Instruction for riot police in public order situations
What the media need from police
ALL METROPOLITAN POLICE officers will receive written direction about working with journalists when they are deployed on public order events, the NUJ has been assured. The undertaking came during the visit of an NUJ delegation to the Met Police Specialist Training Centre in Gravesend, Essex.
The centre delivers annual practical public order training for the 4000 Met Officers who routinely work at demonstrations and protests. The complex, beside the Thames, comprises a mocked-up urban landscape of streets, shops, sub-standard housing and a tube station.
Trainees, equipped with shields, helmets, fire-retardant uniforms and stab vests, are pelted with abuse, missiles, and petrol bombs. Instructors shout orders and monitor reactions. Lengthy role-played riots include Police horses being goaded to bolt, petrol spayed over the feet of officers and antagonistic masked "protestors".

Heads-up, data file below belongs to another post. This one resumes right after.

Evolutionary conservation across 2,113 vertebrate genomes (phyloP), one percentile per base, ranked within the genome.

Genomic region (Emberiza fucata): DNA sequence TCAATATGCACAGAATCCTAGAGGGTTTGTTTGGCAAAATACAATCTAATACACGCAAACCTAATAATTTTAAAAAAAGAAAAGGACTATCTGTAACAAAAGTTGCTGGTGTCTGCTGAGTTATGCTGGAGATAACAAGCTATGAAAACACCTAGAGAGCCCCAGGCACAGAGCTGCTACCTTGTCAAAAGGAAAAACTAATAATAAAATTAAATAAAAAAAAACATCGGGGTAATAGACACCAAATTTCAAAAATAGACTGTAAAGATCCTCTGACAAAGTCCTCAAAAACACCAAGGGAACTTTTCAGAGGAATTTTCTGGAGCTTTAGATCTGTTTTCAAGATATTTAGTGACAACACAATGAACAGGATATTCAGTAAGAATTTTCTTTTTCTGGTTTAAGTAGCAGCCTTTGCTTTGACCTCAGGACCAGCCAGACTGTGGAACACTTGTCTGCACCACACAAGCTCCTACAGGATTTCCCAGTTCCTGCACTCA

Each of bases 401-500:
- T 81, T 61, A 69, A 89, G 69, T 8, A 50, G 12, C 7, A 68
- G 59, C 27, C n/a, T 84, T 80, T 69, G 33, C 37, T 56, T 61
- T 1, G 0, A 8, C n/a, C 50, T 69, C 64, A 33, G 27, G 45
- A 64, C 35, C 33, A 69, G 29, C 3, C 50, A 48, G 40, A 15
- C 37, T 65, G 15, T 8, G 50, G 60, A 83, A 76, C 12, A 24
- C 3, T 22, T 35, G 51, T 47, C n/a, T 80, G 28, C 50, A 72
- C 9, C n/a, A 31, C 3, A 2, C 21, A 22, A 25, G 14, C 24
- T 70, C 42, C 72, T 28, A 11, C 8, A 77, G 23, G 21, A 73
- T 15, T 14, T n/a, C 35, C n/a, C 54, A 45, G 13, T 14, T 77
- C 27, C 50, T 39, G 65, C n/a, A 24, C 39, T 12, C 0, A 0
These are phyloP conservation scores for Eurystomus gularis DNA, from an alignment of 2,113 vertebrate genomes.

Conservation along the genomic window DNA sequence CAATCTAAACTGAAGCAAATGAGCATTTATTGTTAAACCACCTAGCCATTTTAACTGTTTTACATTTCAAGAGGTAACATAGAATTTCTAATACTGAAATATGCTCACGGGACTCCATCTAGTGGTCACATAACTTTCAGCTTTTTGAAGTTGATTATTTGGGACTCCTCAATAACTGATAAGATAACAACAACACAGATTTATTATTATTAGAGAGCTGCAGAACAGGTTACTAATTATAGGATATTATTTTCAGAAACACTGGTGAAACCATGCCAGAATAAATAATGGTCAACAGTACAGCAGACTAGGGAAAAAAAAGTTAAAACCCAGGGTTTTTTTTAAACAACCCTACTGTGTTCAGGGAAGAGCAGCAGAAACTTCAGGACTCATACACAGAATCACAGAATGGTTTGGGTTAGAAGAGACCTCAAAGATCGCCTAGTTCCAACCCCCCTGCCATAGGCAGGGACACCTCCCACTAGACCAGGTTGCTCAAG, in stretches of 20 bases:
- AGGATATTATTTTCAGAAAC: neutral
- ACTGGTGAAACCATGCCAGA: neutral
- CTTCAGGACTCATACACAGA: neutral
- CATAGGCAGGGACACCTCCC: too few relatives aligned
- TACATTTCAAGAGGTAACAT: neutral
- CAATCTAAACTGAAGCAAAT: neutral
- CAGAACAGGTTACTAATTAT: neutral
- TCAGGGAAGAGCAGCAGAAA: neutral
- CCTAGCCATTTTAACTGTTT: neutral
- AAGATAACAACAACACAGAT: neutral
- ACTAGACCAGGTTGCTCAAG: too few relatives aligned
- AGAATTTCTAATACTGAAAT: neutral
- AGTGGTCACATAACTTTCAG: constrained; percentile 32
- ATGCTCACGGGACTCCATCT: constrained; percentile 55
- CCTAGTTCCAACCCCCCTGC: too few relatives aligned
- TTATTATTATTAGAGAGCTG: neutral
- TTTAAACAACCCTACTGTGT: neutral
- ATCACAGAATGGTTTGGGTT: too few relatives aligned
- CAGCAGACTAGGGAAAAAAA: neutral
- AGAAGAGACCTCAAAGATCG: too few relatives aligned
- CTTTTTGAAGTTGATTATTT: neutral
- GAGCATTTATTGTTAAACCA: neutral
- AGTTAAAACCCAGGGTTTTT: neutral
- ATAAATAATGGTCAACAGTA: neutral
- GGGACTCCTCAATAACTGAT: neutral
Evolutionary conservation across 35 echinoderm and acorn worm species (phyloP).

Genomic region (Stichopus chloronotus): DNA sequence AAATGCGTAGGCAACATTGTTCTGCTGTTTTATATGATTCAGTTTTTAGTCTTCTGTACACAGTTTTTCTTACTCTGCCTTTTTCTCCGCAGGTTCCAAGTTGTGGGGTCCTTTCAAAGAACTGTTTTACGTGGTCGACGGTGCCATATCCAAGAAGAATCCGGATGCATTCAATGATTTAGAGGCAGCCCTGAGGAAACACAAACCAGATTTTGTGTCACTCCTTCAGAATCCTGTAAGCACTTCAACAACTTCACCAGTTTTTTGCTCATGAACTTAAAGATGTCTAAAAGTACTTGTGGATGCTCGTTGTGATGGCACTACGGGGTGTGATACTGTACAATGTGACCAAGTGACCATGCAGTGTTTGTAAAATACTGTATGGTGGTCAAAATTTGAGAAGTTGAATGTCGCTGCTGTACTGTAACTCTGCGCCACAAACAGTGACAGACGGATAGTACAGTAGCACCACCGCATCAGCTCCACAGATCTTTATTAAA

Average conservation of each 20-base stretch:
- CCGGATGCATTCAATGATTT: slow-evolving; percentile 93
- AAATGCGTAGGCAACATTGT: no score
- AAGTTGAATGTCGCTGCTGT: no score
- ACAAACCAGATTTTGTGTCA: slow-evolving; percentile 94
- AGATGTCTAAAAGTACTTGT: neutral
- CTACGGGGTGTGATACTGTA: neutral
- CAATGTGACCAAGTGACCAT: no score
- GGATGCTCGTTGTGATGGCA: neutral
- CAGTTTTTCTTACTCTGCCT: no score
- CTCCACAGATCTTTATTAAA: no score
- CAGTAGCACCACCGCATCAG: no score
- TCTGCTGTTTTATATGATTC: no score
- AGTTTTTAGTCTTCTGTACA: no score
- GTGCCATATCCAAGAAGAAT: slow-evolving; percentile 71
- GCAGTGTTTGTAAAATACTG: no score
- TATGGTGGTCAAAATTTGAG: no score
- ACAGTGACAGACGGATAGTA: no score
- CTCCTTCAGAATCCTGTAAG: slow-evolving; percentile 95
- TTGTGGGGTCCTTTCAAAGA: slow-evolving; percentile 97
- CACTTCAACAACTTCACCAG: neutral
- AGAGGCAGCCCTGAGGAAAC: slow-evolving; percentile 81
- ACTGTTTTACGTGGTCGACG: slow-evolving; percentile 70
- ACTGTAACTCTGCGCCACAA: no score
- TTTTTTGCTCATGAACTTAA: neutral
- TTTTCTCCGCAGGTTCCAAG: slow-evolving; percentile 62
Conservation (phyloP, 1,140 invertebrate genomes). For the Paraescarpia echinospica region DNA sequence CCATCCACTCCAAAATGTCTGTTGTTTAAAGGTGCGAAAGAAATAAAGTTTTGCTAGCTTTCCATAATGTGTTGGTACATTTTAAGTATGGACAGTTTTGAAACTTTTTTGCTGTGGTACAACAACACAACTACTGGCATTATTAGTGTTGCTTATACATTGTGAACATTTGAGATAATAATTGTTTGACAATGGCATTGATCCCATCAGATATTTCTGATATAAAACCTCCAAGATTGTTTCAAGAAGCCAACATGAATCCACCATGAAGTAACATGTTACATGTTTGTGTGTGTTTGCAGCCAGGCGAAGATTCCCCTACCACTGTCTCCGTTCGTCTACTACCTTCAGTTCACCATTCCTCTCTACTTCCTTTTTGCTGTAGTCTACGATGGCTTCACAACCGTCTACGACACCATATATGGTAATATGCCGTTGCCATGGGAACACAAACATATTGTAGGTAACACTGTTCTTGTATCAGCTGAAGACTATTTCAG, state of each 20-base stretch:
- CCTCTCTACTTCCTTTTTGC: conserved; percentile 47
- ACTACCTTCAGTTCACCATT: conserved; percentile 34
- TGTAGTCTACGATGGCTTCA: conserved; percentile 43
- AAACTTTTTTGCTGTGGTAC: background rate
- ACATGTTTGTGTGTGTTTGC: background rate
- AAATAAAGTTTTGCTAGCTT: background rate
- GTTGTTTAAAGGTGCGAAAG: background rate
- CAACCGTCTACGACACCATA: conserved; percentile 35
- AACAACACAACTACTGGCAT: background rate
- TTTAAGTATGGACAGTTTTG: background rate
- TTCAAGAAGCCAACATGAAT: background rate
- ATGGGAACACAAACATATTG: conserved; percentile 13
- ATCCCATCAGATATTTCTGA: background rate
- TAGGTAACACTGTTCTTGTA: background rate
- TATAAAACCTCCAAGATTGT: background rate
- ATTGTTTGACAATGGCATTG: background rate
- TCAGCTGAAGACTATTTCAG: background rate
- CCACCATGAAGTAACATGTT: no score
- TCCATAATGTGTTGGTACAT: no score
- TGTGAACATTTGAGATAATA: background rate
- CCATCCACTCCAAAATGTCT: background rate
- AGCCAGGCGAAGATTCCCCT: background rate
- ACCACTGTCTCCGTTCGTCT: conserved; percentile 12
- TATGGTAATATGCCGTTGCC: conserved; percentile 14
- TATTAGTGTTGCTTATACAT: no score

The NUJ delegation comprised freelance organiser David Ayrton; freelance photographers Hazel Dunlop and Andy Aitchison; BBC home affairs correspondent Tom Symonds; and myself as a National Executive member.
David Ayrton said: "The NUJ has put a lot of work into building our relationship with the Met in recent years. This was a useful opportunity to better understand their operations. Dartford is an extraordinary facility and gives a real sense of the challenges that public-order officers face and the way that they train. It is also a reassurance to know that even when facing volleys of petrol bombs, the media's important role is not too far from their minds."
Hazel Dunlop added: "I've been in some challenging public order situations and have mixed experiences of how the Police deal with the media Watching these simulations made me realise just how terrifying these situations must be for the Police. It is reassuring too to know that the chances of my press card being recognised and respected should be a little bit greater after today."
- We will present new Metropolitan Police guidelines on officers' dealings with the media as soon as we can. In the meantime, the guidelines agreed by the old Association of Chief Police Officers are here.